Julie Kurose

Being a Unitarian has been an integral part of my identity as long as I can remember.  My family belonged to two very different congregations during my growing up years, one a large minister-led church with a strong RE program, and one a lay-led fellowship.  Both of my parents were themselves life-long Unitarians, and our family was active in those congregations.  Like most UU kids, my formal religious education ended by the time I entered high school.  The rest of it came from going to the adult worship service at the fellowship, and by seeing how my parents and the other UU adults I knew lived their lives.  In my twenties I wasn’t part of any UU congregation, and rarely attended a service.  When I was pregnant with my first child, my husband Jim and I moved to Northampton and began attending this Society.  I took it as a given that children require a religious education, that I wanted our children to have a UU religious education like mine, and that this was therefore the time to go back to church.  Luckily Jim, who is not a life-long UU, agreed. 

Being a UU kid meant that things weren’t spelled out – we were never told what we should believe in – and that was both a gift and a burden.  I compared myself to my non-UU friends, with their rituals and set of unchanging beliefs, and felt virtuous that I was meant to find my own path.  But it also made life difficult.  My parents would never answer a question like, “Is there a God?” in a straightforward way.  They encouraged the question, but made it clear that there are many different answers.  So I spent a lot of time as a child and teenager thinking about what I believed in, and trying to figure out what it meant to be a UU. 

Once when I was trying to come up with a short and sweet answer to the “So what is a Unitarian?” question, my grandmother told me that her own short answer was that we believe in living an ethical life and in the importance of each individual person.  There’s a lot more than that to be said about what it means to be a UU (the long answer), but I’ve come to believe that most everything flows from those two principles – that every person has value, and that we are compelled to live an ethical life.  Those ideas form the core of what was woven into me as I grew up, and they are still at the heart of my relationships and my life decisions.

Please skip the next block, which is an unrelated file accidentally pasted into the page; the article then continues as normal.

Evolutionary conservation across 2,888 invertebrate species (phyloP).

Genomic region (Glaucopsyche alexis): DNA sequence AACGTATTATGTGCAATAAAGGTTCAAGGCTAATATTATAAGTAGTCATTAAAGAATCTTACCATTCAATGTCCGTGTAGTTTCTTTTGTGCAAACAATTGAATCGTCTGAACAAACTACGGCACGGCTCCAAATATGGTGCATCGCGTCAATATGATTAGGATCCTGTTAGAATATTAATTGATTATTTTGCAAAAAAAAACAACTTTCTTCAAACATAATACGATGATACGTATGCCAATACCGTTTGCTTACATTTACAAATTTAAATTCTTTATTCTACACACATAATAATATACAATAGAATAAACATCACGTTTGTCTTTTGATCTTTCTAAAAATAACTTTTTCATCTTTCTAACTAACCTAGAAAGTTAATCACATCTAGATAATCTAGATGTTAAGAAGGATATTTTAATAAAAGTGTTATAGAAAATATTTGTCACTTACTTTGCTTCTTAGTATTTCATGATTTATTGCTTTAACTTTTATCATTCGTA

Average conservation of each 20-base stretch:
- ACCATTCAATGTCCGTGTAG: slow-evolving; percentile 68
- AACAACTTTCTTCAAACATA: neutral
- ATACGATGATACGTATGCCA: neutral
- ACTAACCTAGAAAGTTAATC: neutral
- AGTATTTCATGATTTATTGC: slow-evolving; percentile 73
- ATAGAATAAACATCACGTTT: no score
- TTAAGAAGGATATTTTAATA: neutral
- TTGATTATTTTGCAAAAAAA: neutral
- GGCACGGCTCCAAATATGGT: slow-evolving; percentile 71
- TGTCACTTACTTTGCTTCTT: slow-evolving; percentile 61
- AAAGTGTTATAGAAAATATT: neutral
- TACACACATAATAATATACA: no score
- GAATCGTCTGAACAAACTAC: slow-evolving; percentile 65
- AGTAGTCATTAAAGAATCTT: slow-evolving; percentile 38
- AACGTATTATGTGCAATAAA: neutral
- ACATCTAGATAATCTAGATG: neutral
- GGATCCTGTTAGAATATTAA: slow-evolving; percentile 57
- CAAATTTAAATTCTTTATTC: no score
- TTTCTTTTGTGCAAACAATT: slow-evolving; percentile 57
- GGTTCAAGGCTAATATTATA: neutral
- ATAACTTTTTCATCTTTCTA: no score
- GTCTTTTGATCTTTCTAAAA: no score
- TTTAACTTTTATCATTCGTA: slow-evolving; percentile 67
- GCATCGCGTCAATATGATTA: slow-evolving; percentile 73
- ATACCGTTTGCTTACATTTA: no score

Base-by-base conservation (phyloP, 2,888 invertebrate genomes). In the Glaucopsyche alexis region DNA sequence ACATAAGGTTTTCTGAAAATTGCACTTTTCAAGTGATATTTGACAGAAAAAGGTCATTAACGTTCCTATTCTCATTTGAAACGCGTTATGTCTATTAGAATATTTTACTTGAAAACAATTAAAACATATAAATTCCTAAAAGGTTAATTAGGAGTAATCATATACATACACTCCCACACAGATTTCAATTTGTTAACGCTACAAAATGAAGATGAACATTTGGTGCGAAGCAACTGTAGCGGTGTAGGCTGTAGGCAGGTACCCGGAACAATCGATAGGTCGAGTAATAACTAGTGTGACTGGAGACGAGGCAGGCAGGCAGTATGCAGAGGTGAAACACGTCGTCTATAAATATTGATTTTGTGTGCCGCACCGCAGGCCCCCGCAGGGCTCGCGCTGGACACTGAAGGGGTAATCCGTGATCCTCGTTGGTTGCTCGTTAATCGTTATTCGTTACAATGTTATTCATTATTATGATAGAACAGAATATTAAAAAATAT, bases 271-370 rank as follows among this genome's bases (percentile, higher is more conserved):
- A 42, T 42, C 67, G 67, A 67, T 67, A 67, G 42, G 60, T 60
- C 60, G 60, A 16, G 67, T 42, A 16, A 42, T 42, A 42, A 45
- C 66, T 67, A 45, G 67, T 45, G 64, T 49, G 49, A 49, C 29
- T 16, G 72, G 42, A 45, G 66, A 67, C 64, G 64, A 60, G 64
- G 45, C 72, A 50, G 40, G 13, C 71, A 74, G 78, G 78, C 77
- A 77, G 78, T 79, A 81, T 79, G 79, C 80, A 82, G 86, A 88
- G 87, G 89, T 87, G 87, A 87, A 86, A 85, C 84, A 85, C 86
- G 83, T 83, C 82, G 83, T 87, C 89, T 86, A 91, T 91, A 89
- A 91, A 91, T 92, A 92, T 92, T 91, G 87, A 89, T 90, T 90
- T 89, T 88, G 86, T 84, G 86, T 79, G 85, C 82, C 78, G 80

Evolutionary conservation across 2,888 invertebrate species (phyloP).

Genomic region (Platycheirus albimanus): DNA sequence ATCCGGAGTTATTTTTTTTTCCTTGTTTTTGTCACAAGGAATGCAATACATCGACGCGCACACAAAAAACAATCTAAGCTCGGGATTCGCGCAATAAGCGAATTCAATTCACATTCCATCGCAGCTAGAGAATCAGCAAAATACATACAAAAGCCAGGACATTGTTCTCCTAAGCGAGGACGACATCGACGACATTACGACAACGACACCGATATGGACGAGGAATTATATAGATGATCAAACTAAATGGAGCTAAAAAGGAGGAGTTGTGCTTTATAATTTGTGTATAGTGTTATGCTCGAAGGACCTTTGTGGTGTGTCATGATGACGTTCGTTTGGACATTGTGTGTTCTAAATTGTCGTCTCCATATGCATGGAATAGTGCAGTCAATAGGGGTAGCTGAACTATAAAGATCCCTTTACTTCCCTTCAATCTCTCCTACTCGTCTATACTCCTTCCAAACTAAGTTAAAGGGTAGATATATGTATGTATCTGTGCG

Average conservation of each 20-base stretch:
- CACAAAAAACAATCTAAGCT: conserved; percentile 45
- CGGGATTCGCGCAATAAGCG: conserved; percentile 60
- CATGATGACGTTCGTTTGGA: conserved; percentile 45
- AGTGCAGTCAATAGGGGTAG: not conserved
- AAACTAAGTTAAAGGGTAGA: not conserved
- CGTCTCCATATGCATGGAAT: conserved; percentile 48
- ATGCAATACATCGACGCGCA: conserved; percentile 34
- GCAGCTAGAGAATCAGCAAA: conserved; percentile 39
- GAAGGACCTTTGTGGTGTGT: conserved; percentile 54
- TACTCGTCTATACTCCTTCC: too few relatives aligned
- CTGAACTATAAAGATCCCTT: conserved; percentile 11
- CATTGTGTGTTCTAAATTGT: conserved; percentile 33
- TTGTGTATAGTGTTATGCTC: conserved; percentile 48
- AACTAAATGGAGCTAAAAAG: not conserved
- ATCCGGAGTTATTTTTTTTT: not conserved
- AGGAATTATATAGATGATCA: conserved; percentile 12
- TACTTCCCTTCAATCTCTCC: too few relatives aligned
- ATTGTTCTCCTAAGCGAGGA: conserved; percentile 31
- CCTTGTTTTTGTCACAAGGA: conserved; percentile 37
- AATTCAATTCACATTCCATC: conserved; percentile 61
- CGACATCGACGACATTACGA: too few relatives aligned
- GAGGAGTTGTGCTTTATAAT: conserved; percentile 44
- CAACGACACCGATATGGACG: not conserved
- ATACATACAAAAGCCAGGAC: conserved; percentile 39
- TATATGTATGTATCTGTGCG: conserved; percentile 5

I hope that my own children, now in their twenties and early thirties, have gotten as much from their born-into UUism as I did.  I believe they have, in a profound way.  But as for all of us, part of the process is figuring it out for yourself, and that is the work of a lifetime.

 

Kim Henrichon
My parents met in the early 1960s at what was then the “Church of the Unity” in Springfield; they were married in the new church building behind Forest Park in 1963.  I grew up in that church, now The UU Society of Greater Springfield, a modern building with a flat roof and many windows to take advantage of its’ tranquil setting in the woods.  As a youngster, I recall great fun playing with the cardboard brick building blocks in the nursery, and sometimes liking Sunday School and sometimes not.  It was soooo boring to learn the history of the church – why does a 7 year old girl care about some long since dead gentleman who has a plaque on the wall?  There were also boring adult sermons I sometimes had to sit through that seemed to go on forever.  But there were also fun congregational picnics and Holiday bazaars my mother helped to run.  As a pre-teen, I sat through all the uncomfortable classes entitled “About Your Sexuality” – the precursor to our current Our Whole Lives curriculum (in hindsight, I of course very much appreciate the honest education in this area I was privileged to receive).